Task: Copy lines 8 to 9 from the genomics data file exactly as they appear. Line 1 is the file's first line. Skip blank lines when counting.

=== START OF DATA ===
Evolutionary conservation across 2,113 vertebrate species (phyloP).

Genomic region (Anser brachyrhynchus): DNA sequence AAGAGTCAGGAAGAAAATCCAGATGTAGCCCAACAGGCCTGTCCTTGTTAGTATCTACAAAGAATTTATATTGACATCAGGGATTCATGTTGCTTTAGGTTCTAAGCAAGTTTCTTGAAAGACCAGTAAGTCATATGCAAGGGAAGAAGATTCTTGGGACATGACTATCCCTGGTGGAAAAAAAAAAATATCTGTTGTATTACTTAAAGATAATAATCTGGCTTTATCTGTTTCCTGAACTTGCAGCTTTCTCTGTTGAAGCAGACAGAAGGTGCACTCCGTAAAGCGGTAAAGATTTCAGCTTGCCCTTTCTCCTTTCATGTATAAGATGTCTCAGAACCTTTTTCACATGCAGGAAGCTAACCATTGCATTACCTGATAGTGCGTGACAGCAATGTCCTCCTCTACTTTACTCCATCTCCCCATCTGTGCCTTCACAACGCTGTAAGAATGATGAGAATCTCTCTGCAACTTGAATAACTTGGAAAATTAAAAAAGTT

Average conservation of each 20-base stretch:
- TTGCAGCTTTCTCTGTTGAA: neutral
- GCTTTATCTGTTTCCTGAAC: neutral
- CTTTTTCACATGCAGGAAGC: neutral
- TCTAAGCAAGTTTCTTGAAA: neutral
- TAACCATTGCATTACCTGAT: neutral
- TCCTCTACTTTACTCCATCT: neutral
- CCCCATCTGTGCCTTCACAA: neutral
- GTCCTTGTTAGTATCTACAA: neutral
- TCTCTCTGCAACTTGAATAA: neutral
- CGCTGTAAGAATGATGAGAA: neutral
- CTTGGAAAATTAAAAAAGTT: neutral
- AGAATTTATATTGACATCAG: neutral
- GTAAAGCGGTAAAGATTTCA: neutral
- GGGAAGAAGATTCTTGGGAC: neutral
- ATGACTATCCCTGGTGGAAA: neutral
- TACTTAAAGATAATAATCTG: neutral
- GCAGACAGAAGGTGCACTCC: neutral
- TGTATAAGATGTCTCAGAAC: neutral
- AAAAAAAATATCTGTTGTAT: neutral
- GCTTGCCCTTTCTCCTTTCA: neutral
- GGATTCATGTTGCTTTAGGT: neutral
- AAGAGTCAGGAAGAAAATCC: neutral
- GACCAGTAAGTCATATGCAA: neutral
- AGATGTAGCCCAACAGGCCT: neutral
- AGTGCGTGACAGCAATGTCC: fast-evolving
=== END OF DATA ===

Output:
- TAACCATTGCATTACCTGAT: neutral
- TCCTCTACTTTACTCCATCT: neutral